Google buys HTC's Pixel team in $1.1B bet on devices
Rick Osterloh, senior vice president of hardware for Google, second from left, and Cher Wang, chairperson of HTC, shake hands during a press conference in New Taipei City, Taiwan, Thursday, Sept. 21, 2017. At left is Mario Queiroz, vice president of product management at Google, and at right is Chia-Lin Chang, president of smartphones and connected devices for HTC.
Google is biting off a big piece of device manufacturer HTC for $1.1 billion to expand its efforts to build phones, speakers and other gadgets equipped with its arsenal of digital services.
It's buying the HTC engineering team that built the Pixel smartphone for Google in a cash deal, the companies said in a joint statement Thursday. Google is also getting a non-exclusive license for Taiwan-based HTC's intellectual property to help support Pixel phones.
The deal underscores how serious Google is becoming about designing its own family of devices to compete against Apple and Amazon in a high-stakes battle to become the technological hub of people's lives.
"We think this is a very important step for Google in our hardware efforts," Rick Osterloh, Google's senior vice president of hardware, said at a press conference in Taipei. "We've been focusing on building our core capabilities. But with this agreement, we're taking a very large leap forward."
The deal, which needs regulatory approval, is expected to close by early 2018.
Over the past decade, Google had focused on giving away its Android operating system to an array of device makers, including HTC, to ensure people would keep using its ubiquitous search engine, email, maps, YouTube video service and other software on smartphones and other pieces of hardware.
But that changed last year when Google stamped its brand on a smartphone and internet-connected speaker. HTC manufactured the Pixel phones that Google designed last year, paving the way for this deal to unfold.
HTC's Chief Financial Officer Peter Shen said about 2,000 engineers will be transferred to Google, Taiwan's Central News Agency reported. The staff are "primarily focused on research and development," Osterloh said.
Although Android powers about four out of every five smartphones and other mobile devices in the world, the software can be altered in ways that result in Google's services being de-emphasized or left out completely from the pre-installed set of apps.
That fragmentation threatens to undercut Google's ability to increase the ad sales that bring in most of the revenue to its corporate parent, Alphabet Inc., as people spend more and more time on smartphones and other devices instead of personal computers.
Apple's iPhone and other hardware products are also particularly popular among affluent consumers prized by advertisers, giving Google another incentive to develop its own high-priced phone as a mobile platform for its products and ads.
Google also wants to build more internet-connected devices designed primarily for home usage, such as its voice-controlled speaker that's trying to catch up with Amazon's Echo. The Home speaker includes a digital concierge, called Google Assistant, that answers questions and helps manage people's lives, much like the Alexa in Amazon's Echo.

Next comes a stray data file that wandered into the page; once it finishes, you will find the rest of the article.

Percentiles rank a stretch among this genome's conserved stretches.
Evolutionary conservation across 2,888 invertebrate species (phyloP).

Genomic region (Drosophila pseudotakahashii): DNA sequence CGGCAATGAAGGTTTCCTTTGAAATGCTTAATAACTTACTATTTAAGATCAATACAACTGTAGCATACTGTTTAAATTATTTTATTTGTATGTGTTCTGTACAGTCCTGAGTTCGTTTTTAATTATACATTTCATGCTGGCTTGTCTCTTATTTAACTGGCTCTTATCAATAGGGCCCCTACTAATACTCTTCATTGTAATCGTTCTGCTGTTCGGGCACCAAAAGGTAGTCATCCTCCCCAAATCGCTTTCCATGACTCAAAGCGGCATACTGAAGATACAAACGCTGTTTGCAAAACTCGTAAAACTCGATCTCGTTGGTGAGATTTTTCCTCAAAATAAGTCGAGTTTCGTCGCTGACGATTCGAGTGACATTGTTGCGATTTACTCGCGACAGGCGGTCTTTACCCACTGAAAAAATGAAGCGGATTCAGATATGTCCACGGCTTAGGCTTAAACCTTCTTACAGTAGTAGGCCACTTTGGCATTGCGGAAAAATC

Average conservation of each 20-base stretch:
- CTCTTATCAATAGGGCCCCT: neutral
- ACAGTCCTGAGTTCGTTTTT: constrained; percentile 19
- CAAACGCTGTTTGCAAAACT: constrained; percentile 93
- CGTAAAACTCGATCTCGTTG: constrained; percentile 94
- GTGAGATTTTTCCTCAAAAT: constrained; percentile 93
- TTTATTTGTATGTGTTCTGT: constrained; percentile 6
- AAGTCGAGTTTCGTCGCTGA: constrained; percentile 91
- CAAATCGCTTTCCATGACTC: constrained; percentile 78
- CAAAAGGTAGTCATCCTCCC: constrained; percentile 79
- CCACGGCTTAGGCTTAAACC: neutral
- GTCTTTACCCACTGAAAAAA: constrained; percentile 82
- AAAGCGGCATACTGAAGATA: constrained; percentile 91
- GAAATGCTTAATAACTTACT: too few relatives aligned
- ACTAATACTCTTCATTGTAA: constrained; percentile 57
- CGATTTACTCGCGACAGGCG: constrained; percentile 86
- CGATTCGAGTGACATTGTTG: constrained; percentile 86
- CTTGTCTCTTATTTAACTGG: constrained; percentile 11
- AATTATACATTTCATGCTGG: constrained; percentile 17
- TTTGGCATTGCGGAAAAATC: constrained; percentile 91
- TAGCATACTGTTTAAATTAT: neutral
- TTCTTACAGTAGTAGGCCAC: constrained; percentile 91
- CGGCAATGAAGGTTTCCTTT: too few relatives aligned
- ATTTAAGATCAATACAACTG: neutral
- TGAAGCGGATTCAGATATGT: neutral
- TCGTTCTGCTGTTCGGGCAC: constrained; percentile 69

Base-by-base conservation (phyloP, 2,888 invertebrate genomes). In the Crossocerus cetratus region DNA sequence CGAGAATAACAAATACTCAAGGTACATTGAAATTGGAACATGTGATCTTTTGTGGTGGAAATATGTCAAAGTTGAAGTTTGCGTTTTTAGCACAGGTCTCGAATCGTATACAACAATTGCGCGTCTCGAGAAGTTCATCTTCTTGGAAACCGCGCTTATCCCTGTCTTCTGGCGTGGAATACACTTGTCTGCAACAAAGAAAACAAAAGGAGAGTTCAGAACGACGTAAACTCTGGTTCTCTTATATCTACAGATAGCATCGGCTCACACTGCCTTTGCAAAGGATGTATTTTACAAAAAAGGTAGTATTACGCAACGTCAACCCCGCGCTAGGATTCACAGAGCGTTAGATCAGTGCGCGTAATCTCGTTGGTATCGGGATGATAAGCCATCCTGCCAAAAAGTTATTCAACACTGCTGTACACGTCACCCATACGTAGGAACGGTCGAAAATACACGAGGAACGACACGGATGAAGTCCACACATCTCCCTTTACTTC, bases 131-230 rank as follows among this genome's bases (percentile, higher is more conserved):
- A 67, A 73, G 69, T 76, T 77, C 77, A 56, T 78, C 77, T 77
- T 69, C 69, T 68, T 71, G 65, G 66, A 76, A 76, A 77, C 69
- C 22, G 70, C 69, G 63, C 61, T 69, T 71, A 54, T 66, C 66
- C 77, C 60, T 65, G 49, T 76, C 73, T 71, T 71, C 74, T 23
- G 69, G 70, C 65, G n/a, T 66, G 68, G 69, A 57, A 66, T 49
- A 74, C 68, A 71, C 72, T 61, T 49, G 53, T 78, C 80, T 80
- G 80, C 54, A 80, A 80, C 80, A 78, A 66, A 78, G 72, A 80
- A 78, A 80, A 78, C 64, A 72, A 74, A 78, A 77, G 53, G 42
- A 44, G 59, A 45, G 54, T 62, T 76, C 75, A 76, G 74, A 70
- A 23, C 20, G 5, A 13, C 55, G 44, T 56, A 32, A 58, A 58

Google's previous forays into hardware haven't panned out to be big winners so far. It paid $12.5 billion for smartphone maker Motorola Mobility for $12.5 billion five years ago only to sell it off to Lenovo Group for less than $3 billion after struggling to make a dent in the market. And in 2014, Google paid more than $3 billion for home device maker Nest Labs, which is still struggling to make money under Alphabet's ownership.
The latest purchase is a big gamble for Google Inc. and parent company Alphabet Inc. but analysts say this time it could pay off. That's because it gives a financial lifeline to Google's struggling Taiwanese partner while giving the Silicon Valley giant access to the strong R&D talent it needs in order to expand its share in the coveted premium smartphone market.
It's "a business decision to have access to one of the best R&D teams," said Neil Shah, research director at Counterpoint Technology Market Research. But it's also "a sort of emotional decision to save its close partners."
HTC, which teamed up with Google in 2008, has seen its market share shrink dramatically in the past decade in the fiercely competitive smartphone market. Its share of the global smartphone market fell to less than 1 percent last year from nearly 9 percent in 2011, according to Counterpoint data.
One risk, though, is that expanding into hardware threatens to further alienate Android-based device makers like Samsung Electronics, which has been forging closer ties with Google's rival Facebook, and China's Huawei.
Analysts also predicted Samsung could be the biggest loser as Pixel phones undercut the South Korean tech giant's market-leading smartphone business as consumers potentially turned off by high priced Galaxy devices defect to the Pixel, which is slightly cheaper and has Google's newest software.